The safety of the people of Seattle comes first. That’s the baseline. The plan shouldn’t be looking at whether a bike lane allows a certain number of car trips. Instead, the plan needs to be looking at how many car trips will fit on a safe street that includes planned bike lanes and quality crosswalks.
The safety part is not negotiable.
The other problem is that the plan is measuring the movement of cars, not the movement of people and goods as is called for in the Seattle 2035 Comprehensive Plan, which was prepared by the Mayor and approved by City Council last year. An excerpt from the policy section about measuring cars vs measuring people and goods (page 91, “LOS” stands for “Level of Service,” a way of measuring vehicle flow):
To accommodate the growth anticipated in this Plan and the increased demands on the transportation system that come with that growth, the Plan emphasizes strategies to in- crease travel options. Those travel options are particularly important for connecting urban centers and urban villages during the most congested times of day. Strategies for increasing travel options include concentrating development in urban villages well served by transit, completing the City’s modal plan networks, and reducing drive-alone vehicle use during the most congested times of day. As discussed earlier in this Transportation element, using the current street right-of-way as efficiently as possible means encouraging forms of travel other than driving alone.
In order to help advance this Plan’s vision, the City will measure the level of service (LOS) on its transportation facilities based on the share of all trips that are made by people driving alone. That measure focuses on travel that is occurring via the least space-efficient mode. By shifting travel from drive-alone trips to more efficient modes, Seattle will allow more people and goods to travel in the same amount of right-of-way. Because buses are the primary form of transit ridership in the city and buses operate on the arterial system, the percentage of trips made that are not drive-alone also helps measure how well transit can move around the city.
The One Center City Plan does not seem to be following this policy. That should change.
Improving safety downtown is more important than car travel times. Safer streets encourage more people to walk, bike or take transit, which would reduce the number of cars in downtown traffic and increase our transportation system’s total efficiency. These aren’t wild statements, they are adopted city policies and goals.
If safety and a reduction in drive-alone trips were priorities, I wonder what other options might have been considered in the place of Option C.
Below is how the options balance under the current (flawed) metrics:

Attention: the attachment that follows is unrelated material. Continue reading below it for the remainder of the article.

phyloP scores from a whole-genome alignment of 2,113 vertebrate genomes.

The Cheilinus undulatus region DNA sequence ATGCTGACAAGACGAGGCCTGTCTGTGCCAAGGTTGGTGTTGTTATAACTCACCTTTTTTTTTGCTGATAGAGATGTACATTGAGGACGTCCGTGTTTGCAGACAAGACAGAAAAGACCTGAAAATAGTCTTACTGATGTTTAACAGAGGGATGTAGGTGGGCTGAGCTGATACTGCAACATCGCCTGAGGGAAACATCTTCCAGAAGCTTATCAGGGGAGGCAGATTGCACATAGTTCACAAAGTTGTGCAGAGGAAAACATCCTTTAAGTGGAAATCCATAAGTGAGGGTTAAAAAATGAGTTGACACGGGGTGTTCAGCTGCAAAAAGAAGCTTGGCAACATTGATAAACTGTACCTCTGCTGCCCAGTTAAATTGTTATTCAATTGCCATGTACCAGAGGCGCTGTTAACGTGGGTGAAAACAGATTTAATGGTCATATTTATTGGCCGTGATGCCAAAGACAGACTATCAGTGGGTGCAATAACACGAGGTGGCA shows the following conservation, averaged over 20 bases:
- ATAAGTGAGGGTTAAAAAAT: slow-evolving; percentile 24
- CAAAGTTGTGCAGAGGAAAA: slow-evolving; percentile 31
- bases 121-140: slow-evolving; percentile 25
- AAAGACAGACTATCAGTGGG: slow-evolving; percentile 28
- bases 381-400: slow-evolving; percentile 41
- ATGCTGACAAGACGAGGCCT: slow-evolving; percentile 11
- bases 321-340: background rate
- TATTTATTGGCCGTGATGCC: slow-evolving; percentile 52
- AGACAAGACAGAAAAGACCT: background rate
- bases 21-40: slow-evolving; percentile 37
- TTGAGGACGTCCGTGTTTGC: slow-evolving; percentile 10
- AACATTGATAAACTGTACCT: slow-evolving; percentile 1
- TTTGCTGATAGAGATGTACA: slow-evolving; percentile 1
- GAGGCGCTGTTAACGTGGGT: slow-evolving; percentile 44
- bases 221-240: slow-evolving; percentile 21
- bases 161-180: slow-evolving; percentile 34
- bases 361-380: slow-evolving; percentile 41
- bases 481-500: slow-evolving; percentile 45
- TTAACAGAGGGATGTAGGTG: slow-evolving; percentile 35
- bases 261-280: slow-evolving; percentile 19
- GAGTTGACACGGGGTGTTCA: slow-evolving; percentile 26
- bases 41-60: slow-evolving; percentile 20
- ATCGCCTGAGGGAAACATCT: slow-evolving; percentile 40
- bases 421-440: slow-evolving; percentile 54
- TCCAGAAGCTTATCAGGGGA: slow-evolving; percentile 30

The plan is now open to public comment, and the One Center City advisory group will have chances to guide it, as well. The draft plan for near-term strategies is due out in March (though everything about this plan seems to get delayed). Then it will be another year or so before a final plan is produced and approved by all the relevant bodies (Seattle City Council, King County Council, Sound Transit Board).
However, the city does not need to wait for the final plan before working on downtown bike lanes. SDOT Director Scott Kubly said the draft plan for these near-term strategies, due in March, will release the hold on the downtown bicycle network and guide it forward.
“It took a little bit longer than we were hoping for,” Kubly said. SDOT originally told the City Council Transportation Committee that they would be at this point by July 2016. “Where we can have clear cut safety improvements, we’re doing them,” he said, pointing to the soon-to-be-constructed 2nd Ave bike lane extension and the mayor’s recent commitment to 4th Ave.
Despite the delays, he defended the One Center City process as good for the downtown bike network.
“This will allow us to make a better investment than we could have if we started a year ago.”
Let’s start now on a ‘Basic Bike Network’ downtown
Now that affected corridors have been properly identified and Mayor Ed Murray has committed to bike lanes on 4th Ave, the city should work hard to make up for the last year of lost time building the downtown bike network. And that’s exactly what Cascade Bicycle Club and Seattle Neighborhood Greenways have proposed in a joint plan they are calling the “Basic Bike Network.”
Rather than slowly building fully-constructed bike lanes little-piece-by-little-piece, the city should move ahead quickly with a connected network of bike lanes using low-cost materials and methods in order to prioritize connectivity. Each new connection makes all the other bike lanes that much more useful, so let’s connect them all at once and see how it works.
The Basic Bike Network idea can also inform the One Center City plan. The city’s on-the-ground experiences with the lanes now could help guide the permanent street designs that come from the plan.
Cascade’s Kelsey Mesher presented the basic bike network plan to the One Center City advisory group Thursday evening. This could be an early win for the group and for the One Center City effort as a whole.
And most importantly, the city can immediately start reducing the number of people injured and killed every year on downtown streets: